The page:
Corns And Calluses: Understanding Symptoms, Causes And Treatment Options For These Foot Conditions
As we navigate through life, our feet bear the weight of our journeys, carrying us to various destinations and experiences. But sometimes, our faithful companions become afflicted by the formation of corns and calluses. These seemingly innocuous skin conditions can cause discomfort and affect our overall wellness.
Differentiating Corns and Calluses
Corns are small, hardened areas of skin that form on the top or sides of the toes, often causing pain or tenderness. In contrast, calluses are more substantial in size and commonly form on the bottoms of the feet, specifically beneath the heels or balls of the feet. They develop due to repeated pressure or friction applied to the skin.Corns are usually small, hard, and round, while calluses are larger and flatter. Although both conditions share similar characteristics, such as thickened skin, it is essential to understand their nuances for proper diagnosis and treatment.
Usually corns and calluses are diagnosed by their appearance. Diagnosing corns and calluses requires keen observation and understanding. A doctor may also examine the area to rule out other conditions, such as plantar warts or infections.
Corns and calluses are often the result of repeated pressure or friction on the skin. This can be caused by wearing shoes that are too tight or by activities that put pressure on the skin, such as walking or standing for long periods of time.
Additionally, certain foot deformities, like bunions or hammertoes, can contribute to the formation of corns and calluses.
As we grow older, our skin gradually becomes thinner, resulting in a decrease in fatty tissue. Consequently, the soles of our feet have less padding, increasing the likelihood of developing corns and calluses.
Symptoms of Corns and Calluses
Corns often manifest as small, raised bumps with a hard centre and can be painful to touch. They may usually cause discomfort while walking or wearing shoes. Calluses, on the other hand, typically appear as rough, thickened patches of skin and may not be as painful as corns. However, they can still cause discomfort or a burning sensation, especially when pressure is applied.
Unless corns and calluses are causing discomfort or aesthetic concerns, treatment is generally unnecessary for individuals in good health. In the majority of cases, eliminating the source of friction or pressure is sufficient to make corns and calluses vanish. Here are some approaches that can bring relief to your weary feet:
- Wearing proper footwear - Choosing shoes that provide adequate support and have a proper fit can significantly reduce the risk of corns and calluses. Wear shoes with a wide toe box and cushioned soles to minimise pressure on vulnerable areas of the feet.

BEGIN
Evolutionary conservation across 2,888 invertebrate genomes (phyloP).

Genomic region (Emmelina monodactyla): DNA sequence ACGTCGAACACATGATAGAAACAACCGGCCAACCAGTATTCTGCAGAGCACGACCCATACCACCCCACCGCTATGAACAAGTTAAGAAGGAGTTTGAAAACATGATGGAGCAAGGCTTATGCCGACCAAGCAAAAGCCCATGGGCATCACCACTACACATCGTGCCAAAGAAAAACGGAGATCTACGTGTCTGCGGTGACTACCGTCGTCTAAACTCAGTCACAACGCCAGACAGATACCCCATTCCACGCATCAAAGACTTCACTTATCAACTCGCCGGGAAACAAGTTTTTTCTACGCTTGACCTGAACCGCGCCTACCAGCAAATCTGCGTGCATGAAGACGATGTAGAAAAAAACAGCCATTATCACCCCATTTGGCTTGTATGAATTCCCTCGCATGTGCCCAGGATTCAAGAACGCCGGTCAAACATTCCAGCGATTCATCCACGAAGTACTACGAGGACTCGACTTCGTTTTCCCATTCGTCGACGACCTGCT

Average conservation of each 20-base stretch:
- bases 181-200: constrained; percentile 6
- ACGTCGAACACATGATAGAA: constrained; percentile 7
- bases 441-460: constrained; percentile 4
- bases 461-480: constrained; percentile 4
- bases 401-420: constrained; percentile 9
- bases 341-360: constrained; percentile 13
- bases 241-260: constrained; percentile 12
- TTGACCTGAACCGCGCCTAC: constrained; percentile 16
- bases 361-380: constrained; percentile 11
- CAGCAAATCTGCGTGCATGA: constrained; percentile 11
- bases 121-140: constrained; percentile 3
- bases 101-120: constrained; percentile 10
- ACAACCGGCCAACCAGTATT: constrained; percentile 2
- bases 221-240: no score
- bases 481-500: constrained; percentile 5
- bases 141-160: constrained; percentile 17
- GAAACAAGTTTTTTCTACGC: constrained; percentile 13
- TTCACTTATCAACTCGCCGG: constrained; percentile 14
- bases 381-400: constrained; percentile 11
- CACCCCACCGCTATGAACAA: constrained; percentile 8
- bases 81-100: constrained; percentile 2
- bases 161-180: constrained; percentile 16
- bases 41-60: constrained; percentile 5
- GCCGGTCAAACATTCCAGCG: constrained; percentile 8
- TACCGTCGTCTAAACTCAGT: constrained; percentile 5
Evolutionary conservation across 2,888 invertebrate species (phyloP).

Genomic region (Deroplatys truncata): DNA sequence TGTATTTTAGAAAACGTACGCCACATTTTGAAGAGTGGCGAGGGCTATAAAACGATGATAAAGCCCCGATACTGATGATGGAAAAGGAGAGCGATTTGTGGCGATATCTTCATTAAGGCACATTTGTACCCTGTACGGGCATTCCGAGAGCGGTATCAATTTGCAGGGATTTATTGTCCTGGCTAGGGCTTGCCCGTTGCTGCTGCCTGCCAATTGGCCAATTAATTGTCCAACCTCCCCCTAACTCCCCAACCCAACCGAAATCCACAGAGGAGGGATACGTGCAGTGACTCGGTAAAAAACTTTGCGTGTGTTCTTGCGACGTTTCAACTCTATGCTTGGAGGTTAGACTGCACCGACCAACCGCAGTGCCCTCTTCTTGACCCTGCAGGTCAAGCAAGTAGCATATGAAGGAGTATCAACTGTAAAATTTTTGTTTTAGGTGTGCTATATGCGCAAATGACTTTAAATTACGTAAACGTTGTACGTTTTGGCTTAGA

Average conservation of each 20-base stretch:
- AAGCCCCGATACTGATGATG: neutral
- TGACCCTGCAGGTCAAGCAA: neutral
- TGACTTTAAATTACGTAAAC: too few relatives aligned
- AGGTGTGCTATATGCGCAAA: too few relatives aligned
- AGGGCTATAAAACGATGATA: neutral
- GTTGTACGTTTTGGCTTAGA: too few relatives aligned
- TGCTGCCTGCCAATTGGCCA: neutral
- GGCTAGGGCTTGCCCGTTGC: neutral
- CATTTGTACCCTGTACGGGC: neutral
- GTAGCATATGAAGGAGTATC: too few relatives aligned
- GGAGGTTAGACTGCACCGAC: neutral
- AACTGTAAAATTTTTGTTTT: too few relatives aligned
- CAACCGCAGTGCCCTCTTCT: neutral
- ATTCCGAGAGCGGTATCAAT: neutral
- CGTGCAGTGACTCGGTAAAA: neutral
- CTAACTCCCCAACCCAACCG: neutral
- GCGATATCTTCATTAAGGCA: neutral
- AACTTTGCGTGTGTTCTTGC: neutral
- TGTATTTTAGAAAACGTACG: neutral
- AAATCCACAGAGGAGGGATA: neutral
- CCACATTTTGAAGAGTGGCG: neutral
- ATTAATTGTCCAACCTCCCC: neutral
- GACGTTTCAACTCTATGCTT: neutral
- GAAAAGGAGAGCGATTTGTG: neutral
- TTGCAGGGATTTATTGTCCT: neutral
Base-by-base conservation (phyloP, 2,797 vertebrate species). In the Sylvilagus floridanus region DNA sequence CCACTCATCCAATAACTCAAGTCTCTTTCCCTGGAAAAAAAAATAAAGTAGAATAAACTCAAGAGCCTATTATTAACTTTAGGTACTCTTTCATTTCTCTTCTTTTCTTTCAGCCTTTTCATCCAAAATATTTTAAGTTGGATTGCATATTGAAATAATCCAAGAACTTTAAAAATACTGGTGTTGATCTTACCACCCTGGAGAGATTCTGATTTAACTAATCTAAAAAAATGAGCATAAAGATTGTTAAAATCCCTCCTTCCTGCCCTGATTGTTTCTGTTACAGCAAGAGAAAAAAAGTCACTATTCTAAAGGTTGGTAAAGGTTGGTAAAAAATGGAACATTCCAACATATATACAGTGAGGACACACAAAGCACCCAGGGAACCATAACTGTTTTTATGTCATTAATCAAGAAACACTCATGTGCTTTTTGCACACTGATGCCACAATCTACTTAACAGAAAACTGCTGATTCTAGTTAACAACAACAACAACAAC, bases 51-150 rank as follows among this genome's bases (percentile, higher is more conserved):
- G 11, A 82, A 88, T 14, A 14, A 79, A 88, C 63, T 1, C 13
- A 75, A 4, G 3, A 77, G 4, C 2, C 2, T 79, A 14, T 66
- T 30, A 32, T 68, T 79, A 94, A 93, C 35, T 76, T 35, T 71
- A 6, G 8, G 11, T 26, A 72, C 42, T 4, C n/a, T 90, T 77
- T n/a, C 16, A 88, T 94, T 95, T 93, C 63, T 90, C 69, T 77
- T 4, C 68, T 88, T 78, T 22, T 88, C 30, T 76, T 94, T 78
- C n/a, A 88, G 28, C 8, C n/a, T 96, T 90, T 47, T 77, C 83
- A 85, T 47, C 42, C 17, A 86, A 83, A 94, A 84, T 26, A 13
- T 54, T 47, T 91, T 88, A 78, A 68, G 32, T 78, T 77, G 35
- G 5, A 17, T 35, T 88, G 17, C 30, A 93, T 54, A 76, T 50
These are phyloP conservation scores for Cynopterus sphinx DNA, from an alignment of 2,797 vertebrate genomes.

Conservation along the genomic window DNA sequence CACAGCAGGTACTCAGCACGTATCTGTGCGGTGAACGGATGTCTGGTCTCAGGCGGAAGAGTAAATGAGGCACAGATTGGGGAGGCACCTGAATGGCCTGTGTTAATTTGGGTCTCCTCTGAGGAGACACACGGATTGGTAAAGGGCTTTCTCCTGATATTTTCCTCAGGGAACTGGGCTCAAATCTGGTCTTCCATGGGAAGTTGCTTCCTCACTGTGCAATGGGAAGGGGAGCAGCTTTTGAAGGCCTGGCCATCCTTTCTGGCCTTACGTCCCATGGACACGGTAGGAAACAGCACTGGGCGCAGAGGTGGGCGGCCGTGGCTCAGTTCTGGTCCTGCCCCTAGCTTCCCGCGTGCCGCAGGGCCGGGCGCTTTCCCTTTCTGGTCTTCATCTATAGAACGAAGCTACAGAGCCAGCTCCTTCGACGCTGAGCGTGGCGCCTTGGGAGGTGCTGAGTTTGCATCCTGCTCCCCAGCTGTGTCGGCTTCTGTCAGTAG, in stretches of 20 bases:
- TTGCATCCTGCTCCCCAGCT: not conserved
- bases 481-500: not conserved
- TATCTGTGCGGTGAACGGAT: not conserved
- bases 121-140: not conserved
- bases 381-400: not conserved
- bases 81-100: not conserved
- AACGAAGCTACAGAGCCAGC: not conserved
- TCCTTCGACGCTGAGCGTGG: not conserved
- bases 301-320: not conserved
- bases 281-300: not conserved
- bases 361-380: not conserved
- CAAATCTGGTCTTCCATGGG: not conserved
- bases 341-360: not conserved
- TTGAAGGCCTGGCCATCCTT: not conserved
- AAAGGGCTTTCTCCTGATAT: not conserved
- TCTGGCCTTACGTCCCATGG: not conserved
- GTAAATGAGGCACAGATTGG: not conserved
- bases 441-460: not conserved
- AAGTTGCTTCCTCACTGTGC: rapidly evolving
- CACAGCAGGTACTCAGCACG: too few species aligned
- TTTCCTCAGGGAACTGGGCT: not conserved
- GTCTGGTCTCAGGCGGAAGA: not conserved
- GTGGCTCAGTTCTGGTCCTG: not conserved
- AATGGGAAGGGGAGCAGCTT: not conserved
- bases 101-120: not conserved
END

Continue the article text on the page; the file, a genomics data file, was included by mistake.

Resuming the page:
- Padding and inserts - Placement of pads or inserts at strategic places can help distribute pressure evenly and reduce friction thereby providing relief from corns and calluses.
- Pumice stone - To effectively treat foot calluses and corns, a recommended starting point is utilising a pumice stone. By gently and gradually rubbing the affected areas of hardened skin with the pumice stone, you can eliminate foot lumps. It is advisable to soak the foot in water for approximately 15-20 minutes beforehand to soften the skin, enhancing the effectiveness of the treatment.
- Salicylic acid - Various over-the-counter salicylic acid treatments that are available can help soften and remove corns and calluses.
- Moisturisers - Moisturising your feet regularly can help keep the skin soft and supple, reducing the likelihood of corns and calluses. You should choose a moisturiser specifically formulated for foot care and apply it after washing and drying the feet.
- Professional intervention - In cases where home remedies do not provide relief, consulting a healthcare professional is essential. They may recommend treatments such as debridement or custom orthotics to address the underlying causes.
When to see a doctor?
It is advisable to consult a healthcare provider if a corn or callus becomes excessively painful or inflamed. For individuals with diabetes or poor blood circulation, seeking medical attention prior to self-treatment is crucial. This precaution is important as even a minor foot injury can potentially result in an infected open sore (ulcer).
Corns and calluses are common foot conditions that often go unnoticed. However, by understanding their diagnosis, causes, symptoms, and treatment options, we can take better care of our feet and promote our overall wellness. Remember, your feet are your steadfast companions, and they deserve the utmost care and attention. So, let's embark on the journey of foot health, one step at a time.Disclaimer: The above content is for informational purposes only and should not be used as a substitute for the advice of a qualified physician or doctor. The Company does not vouch for or endorse any of the above content, and disclaims any and all warranties, express or implied, relating to the same.